When it first opened, Ottoman Bank had vaults, warehouses and stables on the lowest floor; on the floor below the entrance was the safe that was made by the famous manufacturer Samuel Chatwood and the cafeteria; the clerks were housed on the entrance level; the private room and the office of the manager as well as the offices of his secretaries and translators were on the first floor; the offices for the accountancy service, government custodian and the inspectors were on the second floor and the catering service, archive and janitor rooms were in the loft.
The historic Ottoman Bank building has been hosting the Ottoman Bank Archive and Research Center since 2000. The Ottoman Bank Museum was founded in the building in 2002. It is considered one of the richest financial history museums in the world, and the initial project was pursued by the Ottoman Bank Archive and Research Center. The overall project for the museum was coordinated and supervised by historian Prof. Edhem Eldem, architect Prof. İhsan Bilgin and designer Bülent Erkmen.
Located on Serdar-ı Ekrem Street, the apartment block was built in Italian style in 1895. It is named after Doğan Kardeş, who died in Switzerland while skiing and who was the son of Kazım Taşkent –the owner of the building at the time. The building was sold by Kazım Taşkent as 51 flats and 2 shops. The area that used to be a tennis court was sold separately as plot and it is now being used as a parking lot. The building with three wings around a yard consists of four blocks and it was built by a Belgian family of tobacco merchants over a period of twenty years, block by block. The building has a magnificent view and it has been frequently used as a set for films and television.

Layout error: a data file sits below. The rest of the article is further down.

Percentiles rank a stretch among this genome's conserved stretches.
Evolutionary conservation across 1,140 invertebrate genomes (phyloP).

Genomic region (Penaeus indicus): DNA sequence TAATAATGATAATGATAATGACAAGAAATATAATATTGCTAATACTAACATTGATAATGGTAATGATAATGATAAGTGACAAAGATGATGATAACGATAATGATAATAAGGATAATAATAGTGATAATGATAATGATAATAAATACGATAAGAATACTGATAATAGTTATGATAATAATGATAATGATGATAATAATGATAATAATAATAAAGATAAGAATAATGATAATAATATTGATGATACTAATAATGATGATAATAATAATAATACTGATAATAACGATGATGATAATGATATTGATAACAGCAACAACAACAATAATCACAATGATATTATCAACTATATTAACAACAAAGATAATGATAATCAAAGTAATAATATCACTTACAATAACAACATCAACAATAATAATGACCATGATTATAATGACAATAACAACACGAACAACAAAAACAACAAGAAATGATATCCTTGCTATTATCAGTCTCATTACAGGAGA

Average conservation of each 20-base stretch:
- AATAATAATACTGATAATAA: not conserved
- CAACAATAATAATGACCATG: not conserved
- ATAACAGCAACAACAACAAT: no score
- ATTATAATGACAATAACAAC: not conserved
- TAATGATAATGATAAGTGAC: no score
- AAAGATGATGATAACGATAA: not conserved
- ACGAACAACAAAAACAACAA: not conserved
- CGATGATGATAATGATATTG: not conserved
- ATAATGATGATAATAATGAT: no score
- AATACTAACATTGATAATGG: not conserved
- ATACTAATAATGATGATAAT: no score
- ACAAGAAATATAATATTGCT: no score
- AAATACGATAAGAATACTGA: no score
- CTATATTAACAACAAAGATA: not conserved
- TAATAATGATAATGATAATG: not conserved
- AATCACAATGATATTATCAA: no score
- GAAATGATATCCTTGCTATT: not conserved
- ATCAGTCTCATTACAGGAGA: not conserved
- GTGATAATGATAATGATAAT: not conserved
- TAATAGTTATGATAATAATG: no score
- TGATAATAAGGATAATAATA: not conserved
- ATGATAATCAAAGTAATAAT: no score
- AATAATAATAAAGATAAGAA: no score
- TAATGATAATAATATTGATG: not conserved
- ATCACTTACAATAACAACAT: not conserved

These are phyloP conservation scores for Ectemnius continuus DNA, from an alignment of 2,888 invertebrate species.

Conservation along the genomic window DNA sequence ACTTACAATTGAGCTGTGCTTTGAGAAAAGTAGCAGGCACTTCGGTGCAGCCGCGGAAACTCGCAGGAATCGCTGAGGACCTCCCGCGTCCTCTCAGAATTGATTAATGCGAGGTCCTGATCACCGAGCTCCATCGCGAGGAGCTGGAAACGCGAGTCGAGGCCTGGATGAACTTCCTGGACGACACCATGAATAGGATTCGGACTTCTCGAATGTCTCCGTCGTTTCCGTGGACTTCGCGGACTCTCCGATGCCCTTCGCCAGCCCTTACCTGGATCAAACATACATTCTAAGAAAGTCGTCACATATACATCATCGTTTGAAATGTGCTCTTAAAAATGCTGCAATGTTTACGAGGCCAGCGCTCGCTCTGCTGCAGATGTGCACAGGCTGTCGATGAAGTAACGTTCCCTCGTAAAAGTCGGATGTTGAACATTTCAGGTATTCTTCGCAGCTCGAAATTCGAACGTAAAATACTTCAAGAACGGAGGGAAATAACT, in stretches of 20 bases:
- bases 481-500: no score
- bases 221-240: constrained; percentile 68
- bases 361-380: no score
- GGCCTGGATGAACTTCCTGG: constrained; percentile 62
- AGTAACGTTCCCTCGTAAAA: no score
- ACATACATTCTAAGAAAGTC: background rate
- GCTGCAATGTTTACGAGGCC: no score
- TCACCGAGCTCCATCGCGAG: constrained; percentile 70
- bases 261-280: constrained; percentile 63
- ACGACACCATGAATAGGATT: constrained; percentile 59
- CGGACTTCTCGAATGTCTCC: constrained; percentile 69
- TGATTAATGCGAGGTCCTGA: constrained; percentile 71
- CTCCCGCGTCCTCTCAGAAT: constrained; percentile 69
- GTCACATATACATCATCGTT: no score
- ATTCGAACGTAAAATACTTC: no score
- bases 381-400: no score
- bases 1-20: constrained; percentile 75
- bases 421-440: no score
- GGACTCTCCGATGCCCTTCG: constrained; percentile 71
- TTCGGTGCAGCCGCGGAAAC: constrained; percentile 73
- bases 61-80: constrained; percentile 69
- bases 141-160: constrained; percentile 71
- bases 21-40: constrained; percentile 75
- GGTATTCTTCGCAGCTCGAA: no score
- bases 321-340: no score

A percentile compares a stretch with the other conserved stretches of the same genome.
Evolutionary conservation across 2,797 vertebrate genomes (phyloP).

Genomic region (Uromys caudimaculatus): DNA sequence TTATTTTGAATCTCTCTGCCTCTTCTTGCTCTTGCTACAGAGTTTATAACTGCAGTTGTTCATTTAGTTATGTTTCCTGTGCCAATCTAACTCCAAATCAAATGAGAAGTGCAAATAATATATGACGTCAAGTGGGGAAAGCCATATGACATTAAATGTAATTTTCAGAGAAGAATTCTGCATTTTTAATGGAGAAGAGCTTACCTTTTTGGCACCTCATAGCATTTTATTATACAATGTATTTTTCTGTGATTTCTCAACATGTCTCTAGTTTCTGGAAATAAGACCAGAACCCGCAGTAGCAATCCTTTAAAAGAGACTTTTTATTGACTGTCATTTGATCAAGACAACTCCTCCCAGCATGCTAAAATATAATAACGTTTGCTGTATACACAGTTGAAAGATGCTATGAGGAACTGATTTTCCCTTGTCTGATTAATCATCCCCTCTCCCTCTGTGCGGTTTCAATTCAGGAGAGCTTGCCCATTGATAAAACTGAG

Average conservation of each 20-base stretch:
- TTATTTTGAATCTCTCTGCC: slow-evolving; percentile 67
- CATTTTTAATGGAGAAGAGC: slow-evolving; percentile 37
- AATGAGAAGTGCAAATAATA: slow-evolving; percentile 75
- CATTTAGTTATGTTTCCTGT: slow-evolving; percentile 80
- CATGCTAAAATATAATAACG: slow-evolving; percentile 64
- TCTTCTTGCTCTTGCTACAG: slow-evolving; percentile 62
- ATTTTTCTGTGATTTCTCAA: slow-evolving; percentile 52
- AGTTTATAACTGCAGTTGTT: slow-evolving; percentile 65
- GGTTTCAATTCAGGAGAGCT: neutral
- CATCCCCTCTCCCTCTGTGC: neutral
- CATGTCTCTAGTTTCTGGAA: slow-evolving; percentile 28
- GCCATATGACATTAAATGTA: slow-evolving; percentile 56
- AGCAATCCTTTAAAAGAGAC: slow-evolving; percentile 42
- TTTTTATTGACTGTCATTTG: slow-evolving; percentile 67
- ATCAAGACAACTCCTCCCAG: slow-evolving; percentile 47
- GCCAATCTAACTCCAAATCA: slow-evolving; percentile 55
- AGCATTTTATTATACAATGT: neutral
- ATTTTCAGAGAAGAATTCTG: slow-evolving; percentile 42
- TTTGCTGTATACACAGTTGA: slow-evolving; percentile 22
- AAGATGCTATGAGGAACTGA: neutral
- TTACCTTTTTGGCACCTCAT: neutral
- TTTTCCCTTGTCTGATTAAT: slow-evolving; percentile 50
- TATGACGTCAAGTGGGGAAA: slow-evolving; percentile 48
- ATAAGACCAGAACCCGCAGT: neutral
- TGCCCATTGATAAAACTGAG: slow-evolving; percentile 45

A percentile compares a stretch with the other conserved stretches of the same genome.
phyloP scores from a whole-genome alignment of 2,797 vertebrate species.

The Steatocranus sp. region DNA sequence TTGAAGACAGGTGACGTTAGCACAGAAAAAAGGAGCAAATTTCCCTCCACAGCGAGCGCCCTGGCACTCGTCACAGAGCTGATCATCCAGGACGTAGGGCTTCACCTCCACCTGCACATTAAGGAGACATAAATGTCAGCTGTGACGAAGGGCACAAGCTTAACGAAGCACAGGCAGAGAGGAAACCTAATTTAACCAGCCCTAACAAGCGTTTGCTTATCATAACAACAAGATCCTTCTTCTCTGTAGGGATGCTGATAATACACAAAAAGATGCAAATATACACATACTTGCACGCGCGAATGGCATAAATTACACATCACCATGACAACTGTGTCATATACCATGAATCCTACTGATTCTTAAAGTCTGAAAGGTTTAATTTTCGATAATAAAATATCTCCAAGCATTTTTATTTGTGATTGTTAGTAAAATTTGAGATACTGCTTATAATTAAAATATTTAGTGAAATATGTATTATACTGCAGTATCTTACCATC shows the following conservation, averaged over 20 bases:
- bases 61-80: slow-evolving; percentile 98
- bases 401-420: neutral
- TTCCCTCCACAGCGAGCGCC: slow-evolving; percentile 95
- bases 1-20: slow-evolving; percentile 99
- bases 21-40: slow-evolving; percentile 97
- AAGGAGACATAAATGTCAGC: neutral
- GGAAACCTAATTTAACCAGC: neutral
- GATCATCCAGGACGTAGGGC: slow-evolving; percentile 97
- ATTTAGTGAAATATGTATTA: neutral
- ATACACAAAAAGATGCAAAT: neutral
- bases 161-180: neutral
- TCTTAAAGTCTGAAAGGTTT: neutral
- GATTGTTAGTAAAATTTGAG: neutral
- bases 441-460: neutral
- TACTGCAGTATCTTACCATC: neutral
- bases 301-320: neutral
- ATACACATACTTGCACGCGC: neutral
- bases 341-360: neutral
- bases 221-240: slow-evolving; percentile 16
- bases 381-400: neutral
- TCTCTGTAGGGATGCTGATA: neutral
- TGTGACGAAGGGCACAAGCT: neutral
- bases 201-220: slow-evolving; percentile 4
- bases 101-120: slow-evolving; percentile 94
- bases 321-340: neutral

This unique, late baroque influenced structure was built in the 1850s in order to elegantly connect Voyvoda Street (then the main street in Galata) and Rue Camondo (now Banker Street), which hosted the bank of one of the most prominent bankers in the district, Avram Camondo. The Jewish Camondo family of Portugese (or Spanish) origin is believed to have moved to İstanbul after living in various cities in Europe, probably at the end of the 18th century. The family soon became very prosperous through international trade. Though the family name appears in Ottoman documents as early as 1782, there is no detailed information on the family members and their activities.